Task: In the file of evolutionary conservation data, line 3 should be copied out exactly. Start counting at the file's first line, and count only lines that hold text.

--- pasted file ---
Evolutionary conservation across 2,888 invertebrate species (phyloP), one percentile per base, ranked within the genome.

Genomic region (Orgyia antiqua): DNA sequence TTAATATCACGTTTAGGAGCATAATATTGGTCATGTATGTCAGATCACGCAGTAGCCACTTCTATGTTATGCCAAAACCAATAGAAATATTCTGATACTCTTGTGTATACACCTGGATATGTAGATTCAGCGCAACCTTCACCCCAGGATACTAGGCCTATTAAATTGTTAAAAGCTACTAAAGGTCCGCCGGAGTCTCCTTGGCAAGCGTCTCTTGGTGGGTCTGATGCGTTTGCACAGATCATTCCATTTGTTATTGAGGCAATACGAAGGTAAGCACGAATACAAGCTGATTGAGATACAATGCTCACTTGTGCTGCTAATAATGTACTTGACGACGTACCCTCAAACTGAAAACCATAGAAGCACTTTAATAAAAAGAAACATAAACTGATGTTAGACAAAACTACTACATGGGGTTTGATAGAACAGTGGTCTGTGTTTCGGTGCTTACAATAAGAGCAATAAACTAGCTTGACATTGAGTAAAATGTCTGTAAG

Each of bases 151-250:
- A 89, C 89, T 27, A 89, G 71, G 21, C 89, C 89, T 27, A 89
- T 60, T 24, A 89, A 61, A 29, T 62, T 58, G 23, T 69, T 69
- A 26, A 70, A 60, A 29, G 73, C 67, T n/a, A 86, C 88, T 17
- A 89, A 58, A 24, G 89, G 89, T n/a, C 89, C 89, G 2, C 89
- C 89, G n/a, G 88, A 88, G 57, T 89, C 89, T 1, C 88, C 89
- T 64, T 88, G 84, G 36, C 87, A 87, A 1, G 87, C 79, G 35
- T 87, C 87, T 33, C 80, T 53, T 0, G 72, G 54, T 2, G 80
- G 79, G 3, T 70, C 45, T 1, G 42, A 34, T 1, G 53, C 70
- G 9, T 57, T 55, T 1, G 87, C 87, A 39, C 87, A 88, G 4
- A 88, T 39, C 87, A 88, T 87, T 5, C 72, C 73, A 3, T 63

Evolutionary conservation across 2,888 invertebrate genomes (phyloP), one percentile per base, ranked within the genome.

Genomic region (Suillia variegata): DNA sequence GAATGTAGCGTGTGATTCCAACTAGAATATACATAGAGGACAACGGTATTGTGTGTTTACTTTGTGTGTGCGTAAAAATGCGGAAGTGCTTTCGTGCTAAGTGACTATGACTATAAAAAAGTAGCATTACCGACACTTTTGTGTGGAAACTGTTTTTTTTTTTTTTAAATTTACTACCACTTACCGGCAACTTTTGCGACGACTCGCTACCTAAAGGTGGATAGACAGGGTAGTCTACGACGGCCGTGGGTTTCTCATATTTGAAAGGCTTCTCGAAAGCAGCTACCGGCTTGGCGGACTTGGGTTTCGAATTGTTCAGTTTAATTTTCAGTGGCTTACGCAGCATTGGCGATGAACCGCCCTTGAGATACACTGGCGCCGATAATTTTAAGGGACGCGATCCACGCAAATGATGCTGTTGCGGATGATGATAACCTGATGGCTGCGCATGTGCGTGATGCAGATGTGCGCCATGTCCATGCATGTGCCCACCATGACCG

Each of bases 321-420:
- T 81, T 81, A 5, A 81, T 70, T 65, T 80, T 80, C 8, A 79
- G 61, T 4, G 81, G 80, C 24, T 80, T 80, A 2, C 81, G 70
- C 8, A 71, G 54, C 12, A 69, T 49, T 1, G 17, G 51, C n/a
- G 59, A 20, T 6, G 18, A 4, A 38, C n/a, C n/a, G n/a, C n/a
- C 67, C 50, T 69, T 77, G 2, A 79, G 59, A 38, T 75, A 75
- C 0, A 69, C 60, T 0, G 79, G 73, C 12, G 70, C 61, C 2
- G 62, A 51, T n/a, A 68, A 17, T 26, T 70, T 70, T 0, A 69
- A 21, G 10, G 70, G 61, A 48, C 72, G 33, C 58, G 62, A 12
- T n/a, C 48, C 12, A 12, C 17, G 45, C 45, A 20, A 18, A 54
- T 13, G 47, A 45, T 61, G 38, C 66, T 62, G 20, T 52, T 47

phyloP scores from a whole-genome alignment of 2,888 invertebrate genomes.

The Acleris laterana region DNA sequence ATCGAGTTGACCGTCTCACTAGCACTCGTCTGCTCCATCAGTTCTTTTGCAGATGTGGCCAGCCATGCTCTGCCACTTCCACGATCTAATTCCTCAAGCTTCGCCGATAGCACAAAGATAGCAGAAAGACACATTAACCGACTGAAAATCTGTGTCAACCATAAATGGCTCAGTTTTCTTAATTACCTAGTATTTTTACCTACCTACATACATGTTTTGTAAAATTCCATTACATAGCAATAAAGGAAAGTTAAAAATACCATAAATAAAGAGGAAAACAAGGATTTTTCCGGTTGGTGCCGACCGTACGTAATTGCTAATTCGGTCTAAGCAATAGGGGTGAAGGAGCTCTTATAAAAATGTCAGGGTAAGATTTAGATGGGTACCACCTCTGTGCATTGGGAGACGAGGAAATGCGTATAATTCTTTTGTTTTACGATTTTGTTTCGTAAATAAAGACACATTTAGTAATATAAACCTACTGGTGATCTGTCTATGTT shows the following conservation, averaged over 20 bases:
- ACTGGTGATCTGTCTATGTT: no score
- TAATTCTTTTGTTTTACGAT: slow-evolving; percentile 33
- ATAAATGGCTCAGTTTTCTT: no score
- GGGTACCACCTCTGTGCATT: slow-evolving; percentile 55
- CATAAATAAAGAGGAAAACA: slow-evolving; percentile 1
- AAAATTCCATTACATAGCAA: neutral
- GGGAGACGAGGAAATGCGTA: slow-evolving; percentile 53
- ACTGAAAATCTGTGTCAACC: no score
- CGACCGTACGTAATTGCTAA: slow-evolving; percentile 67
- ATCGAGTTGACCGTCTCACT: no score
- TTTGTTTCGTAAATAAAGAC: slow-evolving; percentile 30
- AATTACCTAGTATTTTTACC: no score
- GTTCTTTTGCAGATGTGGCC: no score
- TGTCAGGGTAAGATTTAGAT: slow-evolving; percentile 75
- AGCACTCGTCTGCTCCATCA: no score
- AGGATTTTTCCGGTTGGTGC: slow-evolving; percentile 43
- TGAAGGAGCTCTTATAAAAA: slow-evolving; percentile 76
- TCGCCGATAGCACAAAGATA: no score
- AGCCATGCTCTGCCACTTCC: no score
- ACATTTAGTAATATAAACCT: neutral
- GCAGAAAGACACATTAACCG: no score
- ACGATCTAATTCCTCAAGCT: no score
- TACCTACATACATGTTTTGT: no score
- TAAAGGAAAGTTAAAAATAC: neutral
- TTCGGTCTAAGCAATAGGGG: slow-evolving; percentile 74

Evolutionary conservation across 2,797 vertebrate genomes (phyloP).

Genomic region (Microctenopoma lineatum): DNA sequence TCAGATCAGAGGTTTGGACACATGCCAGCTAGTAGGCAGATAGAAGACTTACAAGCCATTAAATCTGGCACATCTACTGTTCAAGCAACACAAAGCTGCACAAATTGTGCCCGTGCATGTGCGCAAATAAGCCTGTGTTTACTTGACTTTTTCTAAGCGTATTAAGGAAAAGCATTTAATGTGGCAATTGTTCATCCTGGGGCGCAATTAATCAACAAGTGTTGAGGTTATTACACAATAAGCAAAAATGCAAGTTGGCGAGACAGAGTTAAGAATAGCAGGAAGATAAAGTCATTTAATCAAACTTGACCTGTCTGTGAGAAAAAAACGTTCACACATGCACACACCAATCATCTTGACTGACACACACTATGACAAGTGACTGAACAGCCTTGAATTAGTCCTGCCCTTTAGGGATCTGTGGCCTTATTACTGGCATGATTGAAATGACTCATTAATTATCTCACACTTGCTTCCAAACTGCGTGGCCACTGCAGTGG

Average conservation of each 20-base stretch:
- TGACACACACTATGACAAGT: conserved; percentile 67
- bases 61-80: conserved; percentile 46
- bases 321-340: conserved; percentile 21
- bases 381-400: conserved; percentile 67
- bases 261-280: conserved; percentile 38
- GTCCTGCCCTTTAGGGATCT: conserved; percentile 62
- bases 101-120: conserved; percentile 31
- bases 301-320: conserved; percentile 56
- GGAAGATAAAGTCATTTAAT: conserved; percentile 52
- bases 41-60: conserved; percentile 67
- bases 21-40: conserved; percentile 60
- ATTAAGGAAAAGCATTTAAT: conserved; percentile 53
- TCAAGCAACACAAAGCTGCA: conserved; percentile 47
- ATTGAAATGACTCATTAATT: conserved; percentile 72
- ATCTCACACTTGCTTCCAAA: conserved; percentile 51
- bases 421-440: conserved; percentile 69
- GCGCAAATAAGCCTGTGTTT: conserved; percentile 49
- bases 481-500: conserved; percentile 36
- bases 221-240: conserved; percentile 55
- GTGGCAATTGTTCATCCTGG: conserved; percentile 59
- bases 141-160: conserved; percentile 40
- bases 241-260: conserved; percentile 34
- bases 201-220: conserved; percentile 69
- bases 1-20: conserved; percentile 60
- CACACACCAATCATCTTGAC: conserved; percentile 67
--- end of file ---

Each of bases 151-250: